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Old 08-03-2016, 15:11   #6
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Re: engine mount trouble

Quote:
Originally Posted by Paul Annapolis View Post
You say you made this startling discovery AFTER you bought the boat. May I take the liberty of trying to see how this happened and where you are going with this? I do this to try and help you, so please bear with me as I may be off base or mistaken in some assumptions. If so, I apologize, but here goes. I will take a guess that either you hired an incompetent surveyor, or no surveyor at all and you certainly did not hire an engine surveyor--or else he too was incompetent to have examined motor mounts. Perhaps you did not hire any of these professionals because you thought they were--expensive perhaps? Or perhaps you were not financing or insuring the boat or you thought you could examine all the necessary items and find defects by yourself. How much did you pay for this boat? A Creekmore 34 can be pretty pricey. One online is asking 47k but we do not know what year or location or condition your boat is in--although if motor mounts are as bad as you say--one can only surmise that much of the rest of the boat was not well maintained. That is often the case. Based on the ease of finding such an obvious defect and one that is among the most common places things/items to ALWAYS check when buying or sailing a boat, I will take another guess that you bought this boat at "a fantastic price" and it was a "helluva deal." If you are mechanically inclined enough to try to make engine repairs and align the engine yourself, you probably would have looked for this and found it before buying the boat--yes? Am I waay off base or perhaps in the ballpark? If you are mechanically inclined enough to make repairs to your engine, including aligning it properly, then how could you have missed this? So, assuming that perhaps like me, you are not the most technically adept of boat owners, why are you still trying to do these repairs yourself--or relying on the advice of perfect strangers online to do a series of pretty important job that if done improperly can be very costly or worse...to repair? Assuming there is no manual on the boat (always a bad sign) or online for the engine (really? For a Perkins engine?) why not contact a qualified diesel mechanic? I think I know the answer to the last one. In any event, I hope it works out. Keep us posted. Thanks

I can see where your criticism should be a world of help and encouragement.
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Old 08-03-2016, 16:53   #7
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Re: engine mount trouble

That image looks very oily, resilient mounts don't like oil, they perish and collapse and cause the shafting to go into misalignment. Next thing to fail in my experience is the output coupling of the transmission as these are often soft Cast iron, (think the design intent is to make a weak link like a shear pin).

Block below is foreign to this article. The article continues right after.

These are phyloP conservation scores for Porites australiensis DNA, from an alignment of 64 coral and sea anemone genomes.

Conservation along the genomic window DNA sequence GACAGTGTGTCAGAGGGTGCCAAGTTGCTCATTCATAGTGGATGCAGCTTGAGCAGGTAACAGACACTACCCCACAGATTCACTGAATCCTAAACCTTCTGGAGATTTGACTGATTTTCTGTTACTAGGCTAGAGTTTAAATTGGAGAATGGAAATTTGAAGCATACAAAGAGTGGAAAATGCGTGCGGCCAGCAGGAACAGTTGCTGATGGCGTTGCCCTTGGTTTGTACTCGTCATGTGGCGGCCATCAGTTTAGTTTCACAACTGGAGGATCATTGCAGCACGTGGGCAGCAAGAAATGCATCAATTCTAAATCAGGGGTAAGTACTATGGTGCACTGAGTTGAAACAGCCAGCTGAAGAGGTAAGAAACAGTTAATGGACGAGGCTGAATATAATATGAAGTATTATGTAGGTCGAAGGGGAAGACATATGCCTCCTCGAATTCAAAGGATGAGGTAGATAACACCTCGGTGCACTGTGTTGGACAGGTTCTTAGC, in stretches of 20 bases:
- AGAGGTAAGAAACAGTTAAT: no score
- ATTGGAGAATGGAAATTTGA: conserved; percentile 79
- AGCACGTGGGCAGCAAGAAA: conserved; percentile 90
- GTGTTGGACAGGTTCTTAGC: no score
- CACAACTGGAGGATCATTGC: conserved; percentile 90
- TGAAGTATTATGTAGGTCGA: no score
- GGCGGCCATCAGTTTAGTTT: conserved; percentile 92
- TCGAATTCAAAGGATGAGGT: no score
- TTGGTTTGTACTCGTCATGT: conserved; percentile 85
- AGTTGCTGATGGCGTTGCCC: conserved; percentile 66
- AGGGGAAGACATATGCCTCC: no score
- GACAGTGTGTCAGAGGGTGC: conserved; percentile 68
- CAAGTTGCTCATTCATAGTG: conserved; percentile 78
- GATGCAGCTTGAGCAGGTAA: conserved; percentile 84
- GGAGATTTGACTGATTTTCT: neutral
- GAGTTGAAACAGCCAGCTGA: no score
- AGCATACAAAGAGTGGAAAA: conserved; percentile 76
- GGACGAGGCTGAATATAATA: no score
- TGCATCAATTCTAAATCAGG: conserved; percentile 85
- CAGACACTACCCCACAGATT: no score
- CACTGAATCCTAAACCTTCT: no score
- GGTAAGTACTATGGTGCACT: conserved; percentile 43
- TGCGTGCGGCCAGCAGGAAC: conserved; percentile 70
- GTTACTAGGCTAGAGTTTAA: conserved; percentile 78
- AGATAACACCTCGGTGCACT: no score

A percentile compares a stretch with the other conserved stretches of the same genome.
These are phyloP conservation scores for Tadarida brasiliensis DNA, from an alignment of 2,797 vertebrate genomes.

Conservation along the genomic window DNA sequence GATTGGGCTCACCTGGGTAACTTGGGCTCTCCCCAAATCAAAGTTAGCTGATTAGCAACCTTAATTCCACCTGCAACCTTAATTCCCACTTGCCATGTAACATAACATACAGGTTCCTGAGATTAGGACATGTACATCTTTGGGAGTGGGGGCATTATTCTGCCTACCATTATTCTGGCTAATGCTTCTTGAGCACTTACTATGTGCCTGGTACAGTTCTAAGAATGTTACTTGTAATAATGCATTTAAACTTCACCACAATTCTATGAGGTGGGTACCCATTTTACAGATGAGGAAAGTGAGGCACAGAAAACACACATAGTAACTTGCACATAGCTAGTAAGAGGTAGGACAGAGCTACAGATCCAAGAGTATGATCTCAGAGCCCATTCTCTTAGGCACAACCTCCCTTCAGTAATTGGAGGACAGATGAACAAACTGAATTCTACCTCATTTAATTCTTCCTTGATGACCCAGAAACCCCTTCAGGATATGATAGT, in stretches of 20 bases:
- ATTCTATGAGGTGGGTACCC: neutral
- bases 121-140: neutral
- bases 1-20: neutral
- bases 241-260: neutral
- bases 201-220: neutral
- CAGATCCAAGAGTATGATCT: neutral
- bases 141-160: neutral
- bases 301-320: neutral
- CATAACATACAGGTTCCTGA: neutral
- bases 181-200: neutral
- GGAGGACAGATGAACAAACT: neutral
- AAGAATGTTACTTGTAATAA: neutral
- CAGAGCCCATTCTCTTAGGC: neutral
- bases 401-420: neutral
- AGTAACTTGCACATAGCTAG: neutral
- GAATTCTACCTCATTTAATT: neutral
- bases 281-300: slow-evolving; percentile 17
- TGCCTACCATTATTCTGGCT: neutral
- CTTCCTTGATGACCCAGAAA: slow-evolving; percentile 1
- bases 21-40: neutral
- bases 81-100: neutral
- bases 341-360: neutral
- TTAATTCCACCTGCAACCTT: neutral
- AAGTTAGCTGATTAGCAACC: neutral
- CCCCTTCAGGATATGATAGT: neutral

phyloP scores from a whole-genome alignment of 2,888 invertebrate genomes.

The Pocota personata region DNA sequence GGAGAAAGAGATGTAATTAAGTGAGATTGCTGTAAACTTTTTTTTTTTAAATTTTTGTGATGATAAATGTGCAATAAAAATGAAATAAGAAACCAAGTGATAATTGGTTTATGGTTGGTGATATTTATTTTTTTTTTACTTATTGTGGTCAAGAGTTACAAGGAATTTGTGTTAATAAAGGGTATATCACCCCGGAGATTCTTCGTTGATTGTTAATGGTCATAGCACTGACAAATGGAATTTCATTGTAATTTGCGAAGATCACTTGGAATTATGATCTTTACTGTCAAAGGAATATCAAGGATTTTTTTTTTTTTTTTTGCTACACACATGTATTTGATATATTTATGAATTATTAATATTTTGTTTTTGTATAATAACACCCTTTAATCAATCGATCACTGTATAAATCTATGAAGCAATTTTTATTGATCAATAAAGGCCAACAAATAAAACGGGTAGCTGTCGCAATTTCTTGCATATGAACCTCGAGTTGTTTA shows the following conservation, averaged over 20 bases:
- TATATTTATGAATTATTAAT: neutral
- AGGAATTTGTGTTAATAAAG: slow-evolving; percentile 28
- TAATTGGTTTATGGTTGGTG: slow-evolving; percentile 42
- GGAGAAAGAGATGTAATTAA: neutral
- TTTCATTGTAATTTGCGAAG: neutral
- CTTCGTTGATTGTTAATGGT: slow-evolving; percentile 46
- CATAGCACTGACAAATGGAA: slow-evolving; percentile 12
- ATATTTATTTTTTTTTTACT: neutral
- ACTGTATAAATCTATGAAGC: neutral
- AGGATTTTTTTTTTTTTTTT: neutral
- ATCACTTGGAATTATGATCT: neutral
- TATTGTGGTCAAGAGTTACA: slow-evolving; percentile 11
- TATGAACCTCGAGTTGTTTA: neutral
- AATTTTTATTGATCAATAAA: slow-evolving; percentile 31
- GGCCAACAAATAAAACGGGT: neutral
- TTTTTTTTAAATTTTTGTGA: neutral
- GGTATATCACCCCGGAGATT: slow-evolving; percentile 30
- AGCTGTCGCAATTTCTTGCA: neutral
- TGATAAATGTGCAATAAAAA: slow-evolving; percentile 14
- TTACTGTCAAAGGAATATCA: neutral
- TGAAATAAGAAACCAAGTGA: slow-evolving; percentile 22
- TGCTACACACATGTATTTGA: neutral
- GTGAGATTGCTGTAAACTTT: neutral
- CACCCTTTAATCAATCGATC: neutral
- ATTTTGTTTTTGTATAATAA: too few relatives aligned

Anyway, assuming you can up your mechanical aptitude or get some help suggest the following:
Assuming its the aft mount that is damaged.
1 Don't use the vessel again till this is solved.
2 Don't touch the fwd mounts at all at this time.
3 Sling the motor or use pinch bars so that only aft end is lifted. (Lift is small so do not need to let go coupling.
3 Remove the damaged aft mount, identify it, support engine with temp blocks, order 2 replacements.
4 Determine that height of mounts is same as original, check for shims that may have been used.
5 Prevent further oil leak over mounts, could even use a protective cover made of sheet gal steel, reverse cup shape.
4 Once happy the principle is to lift the aft end pivoting on the fwd mounts in away that would also prevent side ways movement, in this way alignment should be pretty close to original.
5. After aft end is installed & tightened down at same original height. If you think they need it consider replacement of fwd mounts, CI coupling and check the alignment.

And tell us how it went.
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Old 08-03-2016, 17:15   #8
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Re: engine mount trouble

You should be able to remove the whole mount assembly to work on it/get the bolt remnant out. Just get all disconnected, pry the engine up with a 2 x 4 or something and put wood etc under the mount bracket to hold it until you have the assembly ready.
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Old 08-03-2016, 21:24   #9
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engine mount trouble

Thanks all and oceanride007's plan was about what I was thinking. I should have kept my post a narrower as I was mostly hoping to find the size/length of bolt I needed and secondly some recommendations on removing the sheared bolt, especially in confined space, so I could get what I needed before my next trip to the boat.

On that note I was able to slip away and put in a little boat time tonight. I took some random bolts I had at home that looked about right with me. I was able to remove the bracket from the mount to get a better look at the housing and indeed found one sheared off and one missing. Fortunately one of my bolts fit, but was too long (3/4 by 1") so I know what I need. All new mounts are added to the list.